So who wants prohibition? And a 100% of the women raised their hand. And since there were more women than men, the motion passed
The men accepted it. Because it was necessary
And we all thought that prohibition was invented in New York. But now you see how a bunch of people
who don't have a home and because of that are usually only associated with poverty and sometimes crime were able to impose that strong discipline
Nevertheless, there were still problems. The main one was that the land in which they were wasn't theirs, it was an illegal occupation
So they decided to get organized, again, to buy the land from the owner
There were, nevertheless, several problems and problems that grew and stretched over the years
And there was then, another event, that we dare to call epic, at least on that scale
They decided to march to Valparaiso, to the national congress, in search of a solution
And that's what we'll see in the next section
After the occupation, the settlement Esperanza Andina decided to buy without a loan the land they were using
We negotiated with the owner and she put a price of 800 millions (16000 USD)
With a lot of sacrifice they managed to get that amount, but then, at the last minute, the owner changed her mind
The times she changed her mind we arrived here and it was like "You know what, the lady said that now we need more money"
So again we saved money for a year, some persons sold stuff from their houses, we did a gazillion things to save the money she asked us and then we went there and she said "No, now I want more"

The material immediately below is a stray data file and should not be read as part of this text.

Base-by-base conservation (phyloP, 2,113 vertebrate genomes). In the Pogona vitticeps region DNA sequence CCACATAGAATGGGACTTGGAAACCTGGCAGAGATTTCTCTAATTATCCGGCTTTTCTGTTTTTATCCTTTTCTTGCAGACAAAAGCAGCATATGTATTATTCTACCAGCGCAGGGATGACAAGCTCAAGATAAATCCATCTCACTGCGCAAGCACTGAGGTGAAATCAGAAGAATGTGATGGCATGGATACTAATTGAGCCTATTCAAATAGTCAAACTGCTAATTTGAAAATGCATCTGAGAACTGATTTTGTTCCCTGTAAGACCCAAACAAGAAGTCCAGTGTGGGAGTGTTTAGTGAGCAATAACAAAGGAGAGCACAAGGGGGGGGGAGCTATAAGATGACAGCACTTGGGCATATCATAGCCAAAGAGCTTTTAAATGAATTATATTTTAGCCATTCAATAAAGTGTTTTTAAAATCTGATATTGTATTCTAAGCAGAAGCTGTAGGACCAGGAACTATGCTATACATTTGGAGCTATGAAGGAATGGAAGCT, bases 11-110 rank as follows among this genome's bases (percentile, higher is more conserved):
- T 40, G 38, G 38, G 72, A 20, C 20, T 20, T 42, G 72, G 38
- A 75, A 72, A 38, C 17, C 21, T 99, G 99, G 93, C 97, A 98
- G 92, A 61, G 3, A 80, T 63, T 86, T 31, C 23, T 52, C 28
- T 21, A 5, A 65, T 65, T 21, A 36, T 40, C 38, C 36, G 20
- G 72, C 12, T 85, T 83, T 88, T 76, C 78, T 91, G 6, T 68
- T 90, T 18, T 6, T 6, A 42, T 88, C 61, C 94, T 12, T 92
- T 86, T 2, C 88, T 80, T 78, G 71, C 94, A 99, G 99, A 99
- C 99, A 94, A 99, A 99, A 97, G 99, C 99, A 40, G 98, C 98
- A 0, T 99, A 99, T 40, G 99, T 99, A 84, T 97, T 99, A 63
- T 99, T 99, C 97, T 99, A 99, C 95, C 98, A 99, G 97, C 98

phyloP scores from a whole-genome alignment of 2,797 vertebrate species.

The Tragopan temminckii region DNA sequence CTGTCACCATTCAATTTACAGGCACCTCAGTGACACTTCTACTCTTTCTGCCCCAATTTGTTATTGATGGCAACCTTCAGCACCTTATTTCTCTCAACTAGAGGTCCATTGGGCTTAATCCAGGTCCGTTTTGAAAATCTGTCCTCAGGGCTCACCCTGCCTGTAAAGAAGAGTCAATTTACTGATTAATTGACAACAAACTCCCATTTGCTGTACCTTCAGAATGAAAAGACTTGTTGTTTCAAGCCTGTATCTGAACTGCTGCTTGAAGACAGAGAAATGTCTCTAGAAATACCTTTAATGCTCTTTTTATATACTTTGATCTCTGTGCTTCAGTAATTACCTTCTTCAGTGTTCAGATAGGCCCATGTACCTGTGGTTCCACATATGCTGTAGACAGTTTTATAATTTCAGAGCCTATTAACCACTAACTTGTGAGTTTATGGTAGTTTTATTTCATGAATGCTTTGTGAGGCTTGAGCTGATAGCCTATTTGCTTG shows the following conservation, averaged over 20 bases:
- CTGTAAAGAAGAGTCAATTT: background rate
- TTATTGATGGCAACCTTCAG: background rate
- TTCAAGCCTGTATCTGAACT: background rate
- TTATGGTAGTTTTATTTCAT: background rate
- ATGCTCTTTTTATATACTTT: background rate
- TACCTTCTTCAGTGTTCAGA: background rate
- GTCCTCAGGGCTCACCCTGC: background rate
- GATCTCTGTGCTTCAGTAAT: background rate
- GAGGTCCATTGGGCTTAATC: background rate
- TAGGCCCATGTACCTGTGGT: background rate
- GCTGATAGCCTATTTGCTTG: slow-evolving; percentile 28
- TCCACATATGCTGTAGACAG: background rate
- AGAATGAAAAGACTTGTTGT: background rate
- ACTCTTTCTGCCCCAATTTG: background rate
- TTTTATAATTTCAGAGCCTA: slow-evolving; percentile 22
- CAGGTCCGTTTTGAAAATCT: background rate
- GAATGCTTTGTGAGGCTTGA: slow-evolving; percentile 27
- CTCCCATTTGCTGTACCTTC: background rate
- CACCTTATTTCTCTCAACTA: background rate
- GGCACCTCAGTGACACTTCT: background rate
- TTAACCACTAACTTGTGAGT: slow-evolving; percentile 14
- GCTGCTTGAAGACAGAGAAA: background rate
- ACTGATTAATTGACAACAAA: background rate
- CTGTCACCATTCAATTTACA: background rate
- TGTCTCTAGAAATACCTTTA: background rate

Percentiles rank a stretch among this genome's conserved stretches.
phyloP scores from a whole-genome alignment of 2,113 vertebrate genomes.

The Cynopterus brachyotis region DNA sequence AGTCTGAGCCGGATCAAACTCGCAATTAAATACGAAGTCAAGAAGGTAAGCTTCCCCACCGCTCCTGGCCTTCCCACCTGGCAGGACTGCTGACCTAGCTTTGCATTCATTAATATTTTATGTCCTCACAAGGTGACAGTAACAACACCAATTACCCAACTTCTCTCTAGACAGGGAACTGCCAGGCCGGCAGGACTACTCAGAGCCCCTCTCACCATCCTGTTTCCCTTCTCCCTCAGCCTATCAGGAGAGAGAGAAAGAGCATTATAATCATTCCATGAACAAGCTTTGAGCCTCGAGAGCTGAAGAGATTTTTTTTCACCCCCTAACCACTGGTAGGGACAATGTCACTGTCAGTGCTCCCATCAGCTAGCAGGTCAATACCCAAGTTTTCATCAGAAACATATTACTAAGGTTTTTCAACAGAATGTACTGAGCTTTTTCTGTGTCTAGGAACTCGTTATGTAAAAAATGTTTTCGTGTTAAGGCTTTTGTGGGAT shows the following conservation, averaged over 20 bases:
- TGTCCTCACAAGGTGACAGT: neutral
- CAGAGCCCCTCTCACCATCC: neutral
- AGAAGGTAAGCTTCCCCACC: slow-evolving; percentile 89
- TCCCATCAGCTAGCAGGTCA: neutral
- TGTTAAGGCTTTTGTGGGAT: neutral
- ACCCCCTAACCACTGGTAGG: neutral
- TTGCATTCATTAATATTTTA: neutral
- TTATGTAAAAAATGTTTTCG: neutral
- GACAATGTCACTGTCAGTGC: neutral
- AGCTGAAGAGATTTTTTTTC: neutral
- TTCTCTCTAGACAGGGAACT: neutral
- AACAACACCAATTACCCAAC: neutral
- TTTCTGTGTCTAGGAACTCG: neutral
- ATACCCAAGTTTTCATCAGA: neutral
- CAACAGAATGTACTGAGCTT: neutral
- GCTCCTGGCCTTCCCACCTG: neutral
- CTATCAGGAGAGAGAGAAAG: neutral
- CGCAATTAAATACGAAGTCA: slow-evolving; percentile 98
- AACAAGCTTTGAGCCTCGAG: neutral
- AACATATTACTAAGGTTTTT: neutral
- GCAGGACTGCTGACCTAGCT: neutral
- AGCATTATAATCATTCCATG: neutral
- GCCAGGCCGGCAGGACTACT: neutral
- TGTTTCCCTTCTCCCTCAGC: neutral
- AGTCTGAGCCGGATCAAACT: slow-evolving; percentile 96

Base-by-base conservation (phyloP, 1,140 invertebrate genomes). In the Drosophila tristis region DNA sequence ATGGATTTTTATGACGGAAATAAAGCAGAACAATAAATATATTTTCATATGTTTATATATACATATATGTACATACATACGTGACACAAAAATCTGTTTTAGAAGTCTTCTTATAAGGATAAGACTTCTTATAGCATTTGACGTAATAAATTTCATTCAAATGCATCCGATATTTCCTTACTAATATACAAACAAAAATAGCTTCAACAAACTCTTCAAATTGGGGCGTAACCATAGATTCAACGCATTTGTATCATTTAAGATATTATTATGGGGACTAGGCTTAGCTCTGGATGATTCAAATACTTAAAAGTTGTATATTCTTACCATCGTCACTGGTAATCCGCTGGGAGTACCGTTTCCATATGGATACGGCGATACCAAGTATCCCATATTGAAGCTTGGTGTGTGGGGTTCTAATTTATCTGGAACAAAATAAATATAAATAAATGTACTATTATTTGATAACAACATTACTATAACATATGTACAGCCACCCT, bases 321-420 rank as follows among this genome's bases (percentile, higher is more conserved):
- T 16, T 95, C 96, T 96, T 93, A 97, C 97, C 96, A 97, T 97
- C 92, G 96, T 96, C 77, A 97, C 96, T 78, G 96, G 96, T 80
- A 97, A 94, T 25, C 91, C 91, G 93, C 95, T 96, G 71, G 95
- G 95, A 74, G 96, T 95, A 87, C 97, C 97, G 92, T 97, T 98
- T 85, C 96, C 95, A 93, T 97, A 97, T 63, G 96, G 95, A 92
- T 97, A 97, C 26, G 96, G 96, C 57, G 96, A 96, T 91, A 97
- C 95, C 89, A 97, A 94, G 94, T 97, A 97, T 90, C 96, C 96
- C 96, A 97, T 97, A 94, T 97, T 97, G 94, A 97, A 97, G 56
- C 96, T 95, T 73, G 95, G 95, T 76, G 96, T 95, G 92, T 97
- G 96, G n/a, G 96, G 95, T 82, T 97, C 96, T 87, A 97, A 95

By the third negotiation the pacted an agreement with the owner, when they fulfilled the required amount the celebration was done in the county's main square
The happiness wouldn't last long, by the sunset bad news arrived
So then they say, we need to have a meeting
And we all went down to see whats was going and the lady was like "nope"
The paper she had signed, supposedly wasn't legal
And again she didn't want to sell
So it was like, the biggest embarrassment we had ever done
It was an incredible humiliating situation
There was a lot of evil in that, and we suffered a lot of evilness
I thought the battle was lost
In a extreme measure, Jose Luis Flores started a dry hunger strike so that the owner of the land respected the agreement
He stopped eating and drinking, after three days he was down by 5 kg and by the fifth he suffered he went into cardiac arrest
It was a terrible time, terrible, we all thought Jose Luis was going to die
I thought he wasn't going to be able to withstand it
But it was his decision and we had to respect it
Jose Luis Flores managed to resist one week
On the eight day, he ended his hunger strike, after the housing minister intervened
This time even Edmundo Hermosilla (housing minister) signed the agreement with the owner
Which, after a while, again refused to sell